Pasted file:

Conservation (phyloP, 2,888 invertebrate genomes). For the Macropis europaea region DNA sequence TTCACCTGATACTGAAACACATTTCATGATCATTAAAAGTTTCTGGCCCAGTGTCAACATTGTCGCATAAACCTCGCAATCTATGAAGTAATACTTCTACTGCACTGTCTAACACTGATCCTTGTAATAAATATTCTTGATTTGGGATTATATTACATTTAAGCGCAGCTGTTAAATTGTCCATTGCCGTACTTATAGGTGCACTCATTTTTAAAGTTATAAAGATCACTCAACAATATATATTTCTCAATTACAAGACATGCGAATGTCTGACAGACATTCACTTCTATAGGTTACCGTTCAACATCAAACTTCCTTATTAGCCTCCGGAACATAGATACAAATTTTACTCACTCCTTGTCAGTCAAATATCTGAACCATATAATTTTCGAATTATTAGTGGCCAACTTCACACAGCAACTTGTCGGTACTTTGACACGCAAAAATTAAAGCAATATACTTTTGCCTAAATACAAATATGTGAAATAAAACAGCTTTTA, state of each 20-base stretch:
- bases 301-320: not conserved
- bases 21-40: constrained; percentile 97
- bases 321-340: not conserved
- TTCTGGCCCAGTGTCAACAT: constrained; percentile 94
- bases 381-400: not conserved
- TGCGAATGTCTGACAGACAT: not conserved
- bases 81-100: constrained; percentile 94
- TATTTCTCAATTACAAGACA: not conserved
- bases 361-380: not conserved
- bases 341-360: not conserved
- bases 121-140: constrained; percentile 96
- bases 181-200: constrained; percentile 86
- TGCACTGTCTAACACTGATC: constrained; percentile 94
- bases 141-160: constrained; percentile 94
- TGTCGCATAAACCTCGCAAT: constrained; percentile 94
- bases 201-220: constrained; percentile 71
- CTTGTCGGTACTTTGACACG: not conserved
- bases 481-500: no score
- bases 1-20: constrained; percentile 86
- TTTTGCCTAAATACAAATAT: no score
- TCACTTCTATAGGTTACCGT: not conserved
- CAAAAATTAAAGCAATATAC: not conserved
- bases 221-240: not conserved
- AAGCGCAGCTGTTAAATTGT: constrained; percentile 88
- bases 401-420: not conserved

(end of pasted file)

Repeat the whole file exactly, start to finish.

Conservation (phyloP, 2,888 invertebrate genomes). For the Macropis europaea region DNA sequence TTCACCTGATACTGAAACACATTTCATGATCATTAAAAGTTTCTGGCCCAGTGTCAACATTGTCGCATAAACCTCGCAATCTATGAAGTAATACTTCTACTGCACTGTCTAACACTGATCCTTGTAATAAATATTCTTGATTTGGGATTATATTACATTTAAGCGCAGCTGTTAAATTGTCCATTGCCGTACTTATAGGTGCACTCATTTTTAAAGTTATAAAGATCACTCAACAATATATATTTCTCAATTACAAGACATGCGAATGTCTGACAGACATTCACTTCTATAGGTTACCGTTCAACATCAAACTTCCTTATTAGCCTCCGGAACATAGATACAAATTTTACTCACTCCTTGTCAGTCAAATATCTGAACCATATAATTTTCGAATTATTAGTGGCCAACTTCACACAGCAACTTGTCGGTACTTTGACACGCAAAAATTAAAGCAATATACTTTTGCCTAAATACAAATATGTGAAATAAAACAGCTTTTA, state of each 20-base stretch:
- bases 301-320: not conserved
- bases 21-40: constrained; percentile 97
- bases 321-340: not conserved
- TTCTGGCCCAGTGTCAACAT: constrained; percentile 94
- bases 381-400: not conserved
- TGCGAATGTCTGACAGACAT: not conserved
- bases 81-100: constrained; percentile 94
- TATTTCTCAATTACAAGACA: not conserved
- bases 361-380: not conserved
- bases 341-360: not conserved
- bases 121-140: constrained; percentile 96
- bases 181-200: constrained; percentile 86
- TGCACTGTCTAACACTGATC: constrained; percentile 94
- bases 141-160: constrained; percentile 94
- TGTCGCATAAACCTCGCAAT: constrained; percentile 94
- bases 201-220: constrained; percentile 71
- CTTGTCGGTACTTTGACACG: not conserved
- bases 481-500: no score
- bases 1-20: constrained; percentile 86
- TTTTGCCTAAATACAAATAT: no score
- TCACTTCTATAGGTTACCGT: not conserved
- CAAAAATTAAAGCAATATAC: not conserved
- bases 221-240: not conserved
- AAGCGCAGCTGTTAAATTGT: constrained; percentile 88
- bases 401-420: not conserved